Tired from a night of intense practice, I sat on the dance floor with my friends and we laughed as we unwound the ribbons that curled around our small ankles. As we pulled our feet from our broken pointe shoes and rolled back the thin layer of pink tights, our feet reflected our exhaustion. Swollen, slightly bloodied and aching, we hardly noticed the pain as we chattered in unison. Minutes before we were pushing our bodies to exceed their limits as we flew across the dance studio, whipping our legs into the air with precise instruction from the counts of the classical music and the snap of our ballet teacher’s fingers. 1…2…3…4…, “Again, girls!” 5…6…7…8, “Again!” And so the evening would progress by the count of 8.
Ballet wrote the story of my adolescent life and I will forever be grateful. I could tell you a hundred stories of how it saved me, pushed me and developed me as a person. I could tell you about the lifelong friendships it gave me, the consistency and structure it offered me or the opportunity to deal with rejection and disappointment it afforded me. I will spare you the details and simply highlight the reasons why you should encourage the arts in the life of your children. With it, they can write their own story.
Ballet is a form of art and athletics. It is a balance of flexibility and rigidity, discipline and expression. And in this delicate footing, our emotional health has the potential to blossom. The arts are a creative outlet for emotion, any kind of emotion and when you add the component of physicality, you have found the sweet spot for improving the mind.
Small children can begin a life of artistic expression as soon as they can move their little legs and arms. I began my love for ballet at the age of three. It changed my life for the better and now as a therapist looking back on it all, I know the small reasons why it carried me through my most difficult challenges as a young person.
Ballet is exercise. Exercise alleviates anxiety and depression. Ballet is intense physical movement. It requires a feat of athleticism that those who participate in organized sports would be shocked to discover. Studies don’t just suggest; they verify that exercise releases endorphins within five minutes, which have a cascading effect: your mood begins to improve, you feel a surge of energy and your body begins to fight inflammation. Not only this, you will feel more relaxed and in the evening this relaxation will promote healthy sleeping patterns. Sleep is essential to sound mental health.
Ballet is a creative expression of emotion. The therapeutic benefits of expressing emotion go without saying. When we express ourselves creatively, we reduce stress. Some psychologists believe it is something similar to the act of meditating. When we immerse ourselves in an activity we enjoy we not only lose focus on what is troubling us; we enter into a near-meditative state. We can channel our sadness, anger, grief and joy into the movement of ballet. All the while, classical music will be the backdrop. We know what Beethoven and Mozart can do for us, right? The art form of the symphony at play significantly reduces stress.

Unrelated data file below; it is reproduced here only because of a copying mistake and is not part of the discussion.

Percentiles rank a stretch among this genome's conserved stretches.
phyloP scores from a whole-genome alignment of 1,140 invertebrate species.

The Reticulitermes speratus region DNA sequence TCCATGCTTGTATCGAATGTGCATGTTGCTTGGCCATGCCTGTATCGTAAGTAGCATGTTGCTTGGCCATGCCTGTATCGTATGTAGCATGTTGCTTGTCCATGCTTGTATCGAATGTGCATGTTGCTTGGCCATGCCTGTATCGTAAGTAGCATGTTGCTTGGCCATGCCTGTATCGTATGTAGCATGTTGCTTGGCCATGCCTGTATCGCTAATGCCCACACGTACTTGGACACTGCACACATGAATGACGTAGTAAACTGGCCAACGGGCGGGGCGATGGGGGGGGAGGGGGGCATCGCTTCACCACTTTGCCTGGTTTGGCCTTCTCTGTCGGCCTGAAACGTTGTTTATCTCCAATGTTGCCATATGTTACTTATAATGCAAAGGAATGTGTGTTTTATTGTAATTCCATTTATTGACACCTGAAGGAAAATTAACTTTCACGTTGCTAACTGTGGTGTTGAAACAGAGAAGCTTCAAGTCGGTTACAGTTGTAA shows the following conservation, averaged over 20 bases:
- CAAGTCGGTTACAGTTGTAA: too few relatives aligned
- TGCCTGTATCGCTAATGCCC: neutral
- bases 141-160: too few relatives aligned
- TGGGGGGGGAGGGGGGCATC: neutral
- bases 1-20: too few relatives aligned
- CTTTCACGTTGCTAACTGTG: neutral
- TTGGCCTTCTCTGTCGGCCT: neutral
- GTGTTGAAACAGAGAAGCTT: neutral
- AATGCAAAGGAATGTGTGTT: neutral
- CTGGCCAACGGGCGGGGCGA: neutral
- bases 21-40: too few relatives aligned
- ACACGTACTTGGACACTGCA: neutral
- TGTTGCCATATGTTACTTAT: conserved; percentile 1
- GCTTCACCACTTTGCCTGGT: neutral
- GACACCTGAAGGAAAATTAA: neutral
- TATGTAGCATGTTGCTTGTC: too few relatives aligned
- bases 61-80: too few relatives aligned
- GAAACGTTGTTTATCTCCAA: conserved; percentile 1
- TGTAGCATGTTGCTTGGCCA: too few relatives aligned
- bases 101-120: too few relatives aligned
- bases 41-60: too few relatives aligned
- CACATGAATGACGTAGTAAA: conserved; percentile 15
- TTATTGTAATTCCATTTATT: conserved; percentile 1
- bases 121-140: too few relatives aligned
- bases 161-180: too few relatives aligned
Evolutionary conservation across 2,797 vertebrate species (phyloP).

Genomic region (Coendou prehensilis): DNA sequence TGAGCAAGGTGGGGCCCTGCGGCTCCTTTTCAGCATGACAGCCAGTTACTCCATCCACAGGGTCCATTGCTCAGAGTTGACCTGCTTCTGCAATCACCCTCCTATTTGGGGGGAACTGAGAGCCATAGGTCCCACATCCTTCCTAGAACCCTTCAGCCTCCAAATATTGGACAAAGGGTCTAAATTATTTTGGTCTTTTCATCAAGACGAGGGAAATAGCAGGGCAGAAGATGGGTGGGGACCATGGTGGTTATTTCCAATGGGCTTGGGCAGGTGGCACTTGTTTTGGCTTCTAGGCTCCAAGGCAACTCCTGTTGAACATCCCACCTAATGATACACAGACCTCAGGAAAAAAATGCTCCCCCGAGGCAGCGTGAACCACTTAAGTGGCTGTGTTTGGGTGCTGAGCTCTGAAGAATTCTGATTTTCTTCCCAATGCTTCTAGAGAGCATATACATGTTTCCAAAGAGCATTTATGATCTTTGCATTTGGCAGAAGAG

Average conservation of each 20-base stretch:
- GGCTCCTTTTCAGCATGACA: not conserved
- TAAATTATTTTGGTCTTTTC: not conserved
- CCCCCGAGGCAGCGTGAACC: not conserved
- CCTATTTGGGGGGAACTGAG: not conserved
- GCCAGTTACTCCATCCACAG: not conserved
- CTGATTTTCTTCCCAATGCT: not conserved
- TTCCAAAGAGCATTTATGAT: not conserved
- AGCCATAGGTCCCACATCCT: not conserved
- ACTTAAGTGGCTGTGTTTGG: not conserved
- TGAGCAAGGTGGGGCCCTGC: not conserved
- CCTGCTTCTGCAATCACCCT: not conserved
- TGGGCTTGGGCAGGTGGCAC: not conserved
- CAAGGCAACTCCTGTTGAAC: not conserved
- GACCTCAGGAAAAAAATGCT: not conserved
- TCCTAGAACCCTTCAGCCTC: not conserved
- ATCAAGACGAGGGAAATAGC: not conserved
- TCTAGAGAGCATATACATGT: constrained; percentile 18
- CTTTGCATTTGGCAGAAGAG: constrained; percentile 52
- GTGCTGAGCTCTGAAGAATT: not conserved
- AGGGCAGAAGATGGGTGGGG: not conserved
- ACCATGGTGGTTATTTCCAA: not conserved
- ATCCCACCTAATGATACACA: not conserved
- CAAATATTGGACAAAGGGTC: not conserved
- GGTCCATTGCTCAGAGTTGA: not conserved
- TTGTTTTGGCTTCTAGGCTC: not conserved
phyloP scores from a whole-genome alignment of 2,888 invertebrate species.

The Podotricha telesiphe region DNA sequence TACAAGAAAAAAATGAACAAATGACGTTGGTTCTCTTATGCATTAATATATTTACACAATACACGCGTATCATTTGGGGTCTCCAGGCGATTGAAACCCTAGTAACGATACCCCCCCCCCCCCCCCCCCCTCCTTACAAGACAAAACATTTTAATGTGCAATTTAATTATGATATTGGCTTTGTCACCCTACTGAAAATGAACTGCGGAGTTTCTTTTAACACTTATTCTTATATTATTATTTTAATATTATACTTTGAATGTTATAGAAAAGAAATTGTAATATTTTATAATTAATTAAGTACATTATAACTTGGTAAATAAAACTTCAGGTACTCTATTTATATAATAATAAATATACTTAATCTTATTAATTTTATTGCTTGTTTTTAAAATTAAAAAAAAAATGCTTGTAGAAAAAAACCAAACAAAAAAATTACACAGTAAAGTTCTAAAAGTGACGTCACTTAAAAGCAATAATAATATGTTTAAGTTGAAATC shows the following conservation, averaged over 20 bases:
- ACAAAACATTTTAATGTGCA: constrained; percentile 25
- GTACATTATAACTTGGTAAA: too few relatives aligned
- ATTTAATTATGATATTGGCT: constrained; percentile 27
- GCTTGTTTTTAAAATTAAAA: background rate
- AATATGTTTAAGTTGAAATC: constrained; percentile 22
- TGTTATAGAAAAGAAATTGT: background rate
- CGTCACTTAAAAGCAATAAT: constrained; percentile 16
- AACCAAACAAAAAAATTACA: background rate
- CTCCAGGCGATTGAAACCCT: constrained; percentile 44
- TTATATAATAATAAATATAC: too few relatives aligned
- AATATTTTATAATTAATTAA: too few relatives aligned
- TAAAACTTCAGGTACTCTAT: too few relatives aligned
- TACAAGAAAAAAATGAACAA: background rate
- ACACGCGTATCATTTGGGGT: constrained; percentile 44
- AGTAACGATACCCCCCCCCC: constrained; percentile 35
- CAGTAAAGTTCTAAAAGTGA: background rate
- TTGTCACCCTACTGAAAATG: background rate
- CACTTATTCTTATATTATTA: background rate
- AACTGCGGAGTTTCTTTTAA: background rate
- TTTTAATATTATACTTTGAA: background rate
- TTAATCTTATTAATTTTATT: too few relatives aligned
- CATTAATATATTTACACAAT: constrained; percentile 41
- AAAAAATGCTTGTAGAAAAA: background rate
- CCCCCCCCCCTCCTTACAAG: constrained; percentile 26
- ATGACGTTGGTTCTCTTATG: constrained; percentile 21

Ballet builds self-esteem and self-confidence, which improves mental health. This statement can be true of any artistic expression but shows itself so clearly in ballet. When a person becomes so focused at developing a skill through repetitive practice, he/she almost inevitably develops a certain level of confidence and passion. Passion gives people purpose. People who are self-confident are more likely to have a high self-esteem and these two characteristics buffer individuals against the affects of anxiety and depression. In one study, the National Institutes of Health discusses how “helplessness and low self-esteem explain the development and maintenance of depression.” Conversely, ballet improves mental health through high self-esteem, self-confidence and purpose-driven activity.
Ballet is a group effort. You may have solo dancers but there will always be a corps. In this corps, young people find support in their fellow dancers. Sharing a common bond in their love for the arts, young people can build close relationships to ease them through the difficult and sometimes turbulent adolescent years. Science has shown repeatedly that socializing is a protective factor against cognitive decline. When we socialize we experience less anxiety, less depression, and less stress.
Children need an outlet for creative expression whether it is ballet, music, writing, painting or acting. It is relevant. It is necessary. Give your children the chance to find their art. And please know when you do, you are helping them cultivate a skill that will carry them through life. In my case, it has helped me dance through mine.